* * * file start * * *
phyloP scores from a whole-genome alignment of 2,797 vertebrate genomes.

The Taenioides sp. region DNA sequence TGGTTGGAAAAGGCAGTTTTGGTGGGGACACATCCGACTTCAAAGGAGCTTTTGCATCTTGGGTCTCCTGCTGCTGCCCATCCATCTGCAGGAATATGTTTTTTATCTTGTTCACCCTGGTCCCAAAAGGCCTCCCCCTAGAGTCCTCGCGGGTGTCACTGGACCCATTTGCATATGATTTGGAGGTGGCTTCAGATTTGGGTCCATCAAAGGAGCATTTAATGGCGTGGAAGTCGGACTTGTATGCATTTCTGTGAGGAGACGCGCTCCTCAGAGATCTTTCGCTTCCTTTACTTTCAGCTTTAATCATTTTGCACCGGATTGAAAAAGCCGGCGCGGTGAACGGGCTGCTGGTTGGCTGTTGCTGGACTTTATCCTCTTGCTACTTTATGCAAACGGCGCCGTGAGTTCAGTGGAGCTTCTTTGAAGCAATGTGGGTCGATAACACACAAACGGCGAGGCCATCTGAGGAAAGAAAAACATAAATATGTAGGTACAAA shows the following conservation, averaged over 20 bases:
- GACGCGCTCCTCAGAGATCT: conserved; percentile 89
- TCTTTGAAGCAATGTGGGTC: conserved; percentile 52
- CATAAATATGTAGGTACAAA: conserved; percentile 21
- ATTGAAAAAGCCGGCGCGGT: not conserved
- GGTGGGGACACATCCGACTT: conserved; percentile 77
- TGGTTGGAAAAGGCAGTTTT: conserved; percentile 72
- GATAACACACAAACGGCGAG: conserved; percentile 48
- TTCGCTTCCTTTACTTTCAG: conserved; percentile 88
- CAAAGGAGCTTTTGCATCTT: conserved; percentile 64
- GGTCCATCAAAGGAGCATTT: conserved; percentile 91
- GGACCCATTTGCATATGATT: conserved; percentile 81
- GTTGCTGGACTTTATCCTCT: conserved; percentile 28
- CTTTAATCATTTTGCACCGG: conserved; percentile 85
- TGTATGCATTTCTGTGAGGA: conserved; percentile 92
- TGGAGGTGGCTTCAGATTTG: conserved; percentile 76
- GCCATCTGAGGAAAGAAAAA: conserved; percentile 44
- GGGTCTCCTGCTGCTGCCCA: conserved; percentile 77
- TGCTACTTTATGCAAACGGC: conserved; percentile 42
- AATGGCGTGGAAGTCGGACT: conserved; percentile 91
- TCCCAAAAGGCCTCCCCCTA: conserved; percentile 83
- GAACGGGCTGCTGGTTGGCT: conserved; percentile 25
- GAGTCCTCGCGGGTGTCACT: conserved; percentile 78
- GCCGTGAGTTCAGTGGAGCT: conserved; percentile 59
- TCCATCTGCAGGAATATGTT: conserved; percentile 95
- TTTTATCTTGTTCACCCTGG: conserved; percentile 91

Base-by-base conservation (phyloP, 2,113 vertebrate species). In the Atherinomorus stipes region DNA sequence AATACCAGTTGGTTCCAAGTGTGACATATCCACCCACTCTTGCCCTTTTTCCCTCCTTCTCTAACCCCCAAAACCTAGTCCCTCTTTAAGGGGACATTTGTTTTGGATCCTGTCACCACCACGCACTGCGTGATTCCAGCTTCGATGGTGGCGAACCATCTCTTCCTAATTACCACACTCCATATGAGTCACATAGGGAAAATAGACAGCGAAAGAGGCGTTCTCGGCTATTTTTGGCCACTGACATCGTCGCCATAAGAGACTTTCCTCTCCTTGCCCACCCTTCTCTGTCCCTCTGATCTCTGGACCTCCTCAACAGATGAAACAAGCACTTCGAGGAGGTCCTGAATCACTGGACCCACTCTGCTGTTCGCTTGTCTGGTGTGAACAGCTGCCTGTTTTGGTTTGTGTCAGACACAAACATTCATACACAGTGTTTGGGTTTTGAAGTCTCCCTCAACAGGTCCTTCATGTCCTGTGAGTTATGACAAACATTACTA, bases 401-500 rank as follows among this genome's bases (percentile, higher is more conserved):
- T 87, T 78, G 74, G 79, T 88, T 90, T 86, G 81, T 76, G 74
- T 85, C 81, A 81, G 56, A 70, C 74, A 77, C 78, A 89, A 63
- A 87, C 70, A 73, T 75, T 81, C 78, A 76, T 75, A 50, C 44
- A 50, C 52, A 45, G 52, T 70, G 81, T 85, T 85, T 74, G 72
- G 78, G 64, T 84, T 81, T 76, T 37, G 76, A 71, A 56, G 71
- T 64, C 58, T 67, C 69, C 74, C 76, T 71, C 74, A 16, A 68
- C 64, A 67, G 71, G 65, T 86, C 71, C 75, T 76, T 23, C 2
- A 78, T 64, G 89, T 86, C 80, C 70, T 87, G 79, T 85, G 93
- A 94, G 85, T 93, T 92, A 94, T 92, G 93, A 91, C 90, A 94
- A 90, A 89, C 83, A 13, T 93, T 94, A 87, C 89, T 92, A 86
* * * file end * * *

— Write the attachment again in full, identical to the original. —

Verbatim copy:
phyloP scores from a whole-genome alignment of 2,797 vertebrate genomes.

The Taenioides sp. region DNA sequence TGGTTGGAAAAGGCAGTTTTGGTGGGGACACATCCGACTTCAAAGGAGCTTTTGCATCTTGGGTCTCCTGCTGCTGCCCATCCATCTGCAGGAATATGTTTTTTATCTTGTTCACCCTGGTCCCAAAAGGCCTCCCCCTAGAGTCCTCGCGGGTGTCACTGGACCCATTTGCATATGATTTGGAGGTGGCTTCAGATTTGGGTCCATCAAAGGAGCATTTAATGGCGTGGAAGTCGGACTTGTATGCATTTCTGTGAGGAGACGCGCTCCTCAGAGATCTTTCGCTTCCTTTACTTTCAGCTTTAATCATTTTGCACCGGATTGAAAAAGCCGGCGCGGTGAACGGGCTGCTGGTTGGCTGTTGCTGGACTTTATCCTCTTGCTACTTTATGCAAACGGCGCCGTGAGTTCAGTGGAGCTTCTTTGAAGCAATGTGGGTCGATAACACACAAACGGCGAGGCCATCTGAGGAAAGAAAAACATAAATATGTAGGTACAAA shows the following conservation, averaged over 20 bases:
- GACGCGCTCCTCAGAGATCT: conserved; percentile 89
- TCTTTGAAGCAATGTGGGTC: conserved; percentile 52
- CATAAATATGTAGGTACAAA: conserved; percentile 21
- ATTGAAAAAGCCGGCGCGGT: not conserved
- GGTGGGGACACATCCGACTT: conserved; percentile 77
- TGGTTGGAAAAGGCAGTTTT: conserved; percentile 72
- GATAACACACAAACGGCGAG: conserved; percentile 48
- TTCGCTTCCTTTACTTTCAG: conserved; percentile 88
- CAAAGGAGCTTTTGCATCTT: conserved; percentile 64
- GGTCCATCAAAGGAGCATTT: conserved; percentile 91
- GGACCCATTTGCATATGATT: conserved; percentile 81
- GTTGCTGGACTTTATCCTCT: conserved; percentile 28
- CTTTAATCATTTTGCACCGG: conserved; percentile 85
- TGTATGCATTTCTGTGAGGA: conserved; percentile 92
- TGGAGGTGGCTTCAGATTTG: conserved; percentile 76
- GCCATCTGAGGAAAGAAAAA: conserved; percentile 44
- GGGTCTCCTGCTGCTGCCCA: conserved; percentile 77
- TGCTACTTTATGCAAACGGC: conserved; percentile 42
- AATGGCGTGGAAGTCGGACT: conserved; percentile 91
- TCCCAAAAGGCCTCCCCCTA: conserved; percentile 83
- GAACGGGCTGCTGGTTGGCT: conserved; percentile 25
- GAGTCCTCGCGGGTGTCACT: conserved; percentile 78
- GCCGTGAGTTCAGTGGAGCT: conserved; percentile 59
- TCCATCTGCAGGAATATGTT: conserved; percentile 95
- TTTTATCTTGTTCACCCTGG: conserved; percentile 91

Base-by-base conservation (phyloP, 2,113 vertebrate species). In the Atherinomorus stipes region DNA sequence AATACCAGTTGGTTCCAAGTGTGACATATCCACCCACTCTTGCCCTTTTTCCCTCCTTCTCTAACCCCCAAAACCTAGTCCCTCTTTAAGGGGACATTTGTTTTGGATCCTGTCACCACCACGCACTGCGTGATTCCAGCTTCGATGGTGGCGAACCATCTCTTCCTAATTACCACACTCCATATGAGTCACATAGGGAAAATAGACAGCGAAAGAGGCGTTCTCGGCTATTTTTGGCCACTGACATCGTCGCCATAAGAGACTTTCCTCTCCTTGCCCACCCTTCTCTGTCCCTCTGATCTCTGGACCTCCTCAACAGATGAAACAAGCACTTCGAGGAGGTCCTGAATCACTGGACCCACTCTGCTGTTCGCTTGTCTGGTGTGAACAGCTGCCTGTTTTGGTTTGTGTCAGACACAAACATTCATACACAGTGTTTGGGTTTTGAAGTCTCCCTCAACAGGTCCTTCATGTCCTGTGAGTTATGACAAACATTACTA, bases 401-500 rank as follows among this genome's bases (percentile, higher is more conserved):
- T 87, T 78, G 74, G 79, T 88, T 90, T 86, G 81, T 76, G 74
- T 85, C 81, A 81, G 56, A 70, C 74, A 77, C 78, A 89, A 63
- A 87, C 70, A 73, T 75, T 81, C 78, A 76, T 75, A 50, C 44
- A 50, C 52, A 45, G 52, T 70, G 81, T 85, T 85, T 74, G 72
- G 78, G 64, T 84, T 81, T 76, T 37, G 76, A 71, A 56, G 71
- T 64, C 58, T 67, C 69, C 74, C 76, T 71, C 74, A 16, A 68
- C 64, A 67, G 71, G 65, T 86, C 71, C 75, T 76, T 23, C 2
- A 78, T 64, G 89, T 86, C 80, C 70, T 87, G 79, T 85, G 93
- A 94, G 85, T 93, T 92, A 94, T 92, G 93, A 91, C 90, A 94
- A 90, A 89, C 83, A 13, T 93, T 94, A 87, C 89, T 92, A 86